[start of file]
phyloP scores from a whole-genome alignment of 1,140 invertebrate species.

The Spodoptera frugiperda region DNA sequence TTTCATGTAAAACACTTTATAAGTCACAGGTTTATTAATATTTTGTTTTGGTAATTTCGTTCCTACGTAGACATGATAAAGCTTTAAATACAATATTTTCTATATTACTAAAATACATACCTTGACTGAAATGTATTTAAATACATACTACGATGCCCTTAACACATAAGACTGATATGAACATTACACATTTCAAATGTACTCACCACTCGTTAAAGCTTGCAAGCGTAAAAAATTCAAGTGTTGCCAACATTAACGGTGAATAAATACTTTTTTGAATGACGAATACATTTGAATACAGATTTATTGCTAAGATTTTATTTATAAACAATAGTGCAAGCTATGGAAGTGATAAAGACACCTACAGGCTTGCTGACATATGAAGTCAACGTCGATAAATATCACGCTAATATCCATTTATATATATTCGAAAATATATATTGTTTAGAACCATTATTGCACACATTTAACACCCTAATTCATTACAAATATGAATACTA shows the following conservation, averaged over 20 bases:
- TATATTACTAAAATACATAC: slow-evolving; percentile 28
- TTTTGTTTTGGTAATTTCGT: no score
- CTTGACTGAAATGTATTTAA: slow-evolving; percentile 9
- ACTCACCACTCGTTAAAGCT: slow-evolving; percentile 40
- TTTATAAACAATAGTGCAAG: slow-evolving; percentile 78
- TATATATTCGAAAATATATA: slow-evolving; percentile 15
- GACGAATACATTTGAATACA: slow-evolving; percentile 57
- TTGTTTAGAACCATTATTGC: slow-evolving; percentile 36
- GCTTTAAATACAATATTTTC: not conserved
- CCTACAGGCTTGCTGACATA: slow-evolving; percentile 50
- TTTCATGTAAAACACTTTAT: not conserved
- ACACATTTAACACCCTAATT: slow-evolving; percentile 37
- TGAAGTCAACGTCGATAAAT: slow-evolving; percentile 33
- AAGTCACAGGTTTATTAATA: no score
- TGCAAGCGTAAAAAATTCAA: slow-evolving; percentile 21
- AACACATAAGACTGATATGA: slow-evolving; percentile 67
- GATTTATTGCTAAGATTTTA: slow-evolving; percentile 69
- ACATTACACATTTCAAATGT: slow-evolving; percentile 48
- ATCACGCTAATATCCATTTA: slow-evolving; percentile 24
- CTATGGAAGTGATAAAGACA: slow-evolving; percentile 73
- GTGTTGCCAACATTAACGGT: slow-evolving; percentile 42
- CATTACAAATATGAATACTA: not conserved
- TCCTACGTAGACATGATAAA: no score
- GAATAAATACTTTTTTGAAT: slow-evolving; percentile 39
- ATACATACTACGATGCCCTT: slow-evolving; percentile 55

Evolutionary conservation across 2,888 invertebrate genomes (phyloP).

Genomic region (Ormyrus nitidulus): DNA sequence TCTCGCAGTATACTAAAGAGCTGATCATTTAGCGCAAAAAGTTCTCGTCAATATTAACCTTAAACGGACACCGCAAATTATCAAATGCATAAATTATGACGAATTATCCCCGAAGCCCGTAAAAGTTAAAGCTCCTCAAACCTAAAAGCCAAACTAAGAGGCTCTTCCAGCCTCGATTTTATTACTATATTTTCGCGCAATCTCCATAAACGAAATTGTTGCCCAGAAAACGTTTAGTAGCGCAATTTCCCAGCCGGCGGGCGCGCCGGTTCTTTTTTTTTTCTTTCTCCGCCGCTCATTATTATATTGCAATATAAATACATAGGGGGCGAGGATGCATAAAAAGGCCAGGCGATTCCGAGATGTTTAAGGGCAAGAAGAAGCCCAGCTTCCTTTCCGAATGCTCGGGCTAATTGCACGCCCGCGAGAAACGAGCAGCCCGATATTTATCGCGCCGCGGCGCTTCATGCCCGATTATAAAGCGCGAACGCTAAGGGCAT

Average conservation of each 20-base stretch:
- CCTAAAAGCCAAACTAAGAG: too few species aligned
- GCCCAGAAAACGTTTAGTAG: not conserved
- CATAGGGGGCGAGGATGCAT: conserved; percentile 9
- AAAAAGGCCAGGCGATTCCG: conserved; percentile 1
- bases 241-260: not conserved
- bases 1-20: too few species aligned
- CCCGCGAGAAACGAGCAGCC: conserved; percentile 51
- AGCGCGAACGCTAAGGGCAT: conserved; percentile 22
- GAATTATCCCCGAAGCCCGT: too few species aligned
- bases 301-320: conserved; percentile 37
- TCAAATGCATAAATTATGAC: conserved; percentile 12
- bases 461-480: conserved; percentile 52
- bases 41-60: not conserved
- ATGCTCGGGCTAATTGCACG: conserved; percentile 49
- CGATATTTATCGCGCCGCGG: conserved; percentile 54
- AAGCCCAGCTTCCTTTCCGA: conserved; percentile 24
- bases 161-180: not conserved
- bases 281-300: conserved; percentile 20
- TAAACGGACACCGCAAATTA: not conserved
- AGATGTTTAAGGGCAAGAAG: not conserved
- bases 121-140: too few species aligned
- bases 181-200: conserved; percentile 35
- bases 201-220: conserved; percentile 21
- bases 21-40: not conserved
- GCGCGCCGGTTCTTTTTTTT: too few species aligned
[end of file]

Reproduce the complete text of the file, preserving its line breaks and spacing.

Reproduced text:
phyloP scores from a whole-genome alignment of 1,140 invertebrate species.

The Spodoptera frugiperda region DNA sequence TTTCATGTAAAACACTTTATAAGTCACAGGTTTATTAATATTTTGTTTTGGTAATTTCGTTCCTACGTAGACATGATAAAGCTTTAAATACAATATTTTCTATATTACTAAAATACATACCTTGACTGAAATGTATTTAAATACATACTACGATGCCCTTAACACATAAGACTGATATGAACATTACACATTTCAAATGTACTCACCACTCGTTAAAGCTTGCAAGCGTAAAAAATTCAAGTGTTGCCAACATTAACGGTGAATAAATACTTTTTTGAATGACGAATACATTTGAATACAGATTTATTGCTAAGATTTTATTTATAAACAATAGTGCAAGCTATGGAAGTGATAAAGACACCTACAGGCTTGCTGACATATGAAGTCAACGTCGATAAATATCACGCTAATATCCATTTATATATATTCGAAAATATATATTGTTTAGAACCATTATTGCACACATTTAACACCCTAATTCATTACAAATATGAATACTA shows the following conservation, averaged over 20 bases:
- TATATTACTAAAATACATAC: slow-evolving; percentile 28
- TTTTGTTTTGGTAATTTCGT: no score
- CTTGACTGAAATGTATTTAA: slow-evolving; percentile 9
- ACTCACCACTCGTTAAAGCT: slow-evolving; percentile 40
- TTTATAAACAATAGTGCAAG: slow-evolving; percentile 78
- TATATATTCGAAAATATATA: slow-evolving; percentile 15
- GACGAATACATTTGAATACA: slow-evolving; percentile 57
- TTGTTTAGAACCATTATTGC: slow-evolving; percentile 36
- GCTTTAAATACAATATTTTC: not conserved
- CCTACAGGCTTGCTGACATA: slow-evolving; percentile 50
- TTTCATGTAAAACACTTTAT: not conserved
- ACACATTTAACACCCTAATT: slow-evolving; percentile 37
- TGAAGTCAACGTCGATAAAT: slow-evolving; percentile 33
- AAGTCACAGGTTTATTAATA: no score
- TGCAAGCGTAAAAAATTCAA: slow-evolving; percentile 21
- AACACATAAGACTGATATGA: slow-evolving; percentile 67
- GATTTATTGCTAAGATTTTA: slow-evolving; percentile 69
- ACATTACACATTTCAAATGT: slow-evolving; percentile 48
- ATCACGCTAATATCCATTTA: slow-evolving; percentile 24
- CTATGGAAGTGATAAAGACA: slow-evolving; percentile 73
- GTGTTGCCAACATTAACGGT: slow-evolving; percentile 42
- CATTACAAATATGAATACTA: not conserved
- TCCTACGTAGACATGATAAA: no score
- GAATAAATACTTTTTTGAAT: slow-evolving; percentile 39
- ATACATACTACGATGCCCTT: slow-evolving; percentile 55

Evolutionary conservation across 2,888 invertebrate genomes (phyloP).

Genomic region (Ormyrus nitidulus): DNA sequence TCTCGCAGTATACTAAAGAGCTGATCATTTAGCGCAAAAAGTTCTCGTCAATATTAACCTTAAACGGACACCGCAAATTATCAAATGCATAAATTATGACGAATTATCCCCGAAGCCCGTAAAAGTTAAAGCTCCTCAAACCTAAAAGCCAAACTAAGAGGCTCTTCCAGCCTCGATTTTATTACTATATTTTCGCGCAATCTCCATAAACGAAATTGTTGCCCAGAAAACGTTTAGTAGCGCAATTTCCCAGCCGGCGGGCGCGCCGGTTCTTTTTTTTTTCTTTCTCCGCCGCTCATTATTATATTGCAATATAAATACATAGGGGGCGAGGATGCATAAAAAGGCCAGGCGATTCCGAGATGTTTAAGGGCAAGAAGAAGCCCAGCTTCCTTTCCGAATGCTCGGGCTAATTGCACGCCCGCGAGAAACGAGCAGCCCGATATTTATCGCGCCGCGGCGCTTCATGCCCGATTATAAAGCGCGAACGCTAAGGGCAT

Average conservation of each 20-base stretch:
- CCTAAAAGCCAAACTAAGAG: too few species aligned
- GCCCAGAAAACGTTTAGTAG: not conserved
- CATAGGGGGCGAGGATGCAT: conserved; percentile 9
- AAAAAGGCCAGGCGATTCCG: conserved; percentile 1
- bases 241-260: not conserved
- bases 1-20: too few species aligned
- CCCGCGAGAAACGAGCAGCC: conserved; percentile 51
- AGCGCGAACGCTAAGGGCAT: conserved; percentile 22
- GAATTATCCCCGAAGCCCGT: too few species aligned
- bases 301-320: conserved; percentile 37
- TCAAATGCATAAATTATGAC: conserved; percentile 12
- bases 461-480: conserved; percentile 52
- bases 41-60: not conserved
- ATGCTCGGGCTAATTGCACG: conserved; percentile 49
- CGATATTTATCGCGCCGCGG: conserved; percentile 54
- AAGCCCAGCTTCCTTTCCGA: conserved; percentile 24
- bases 161-180: not conserved
- bases 281-300: conserved; percentile 20
- TAAACGGACACCGCAAATTA: not conserved
- AGATGTTTAAGGGCAAGAAG: not conserved
- bases 121-140: too few species aligned
- bases 181-200: conserved; percentile 35
- bases 201-220: conserved; percentile 21
- bases 21-40: not conserved
- GCGCGCCGGTTCTTTTTTTT: too few species aligned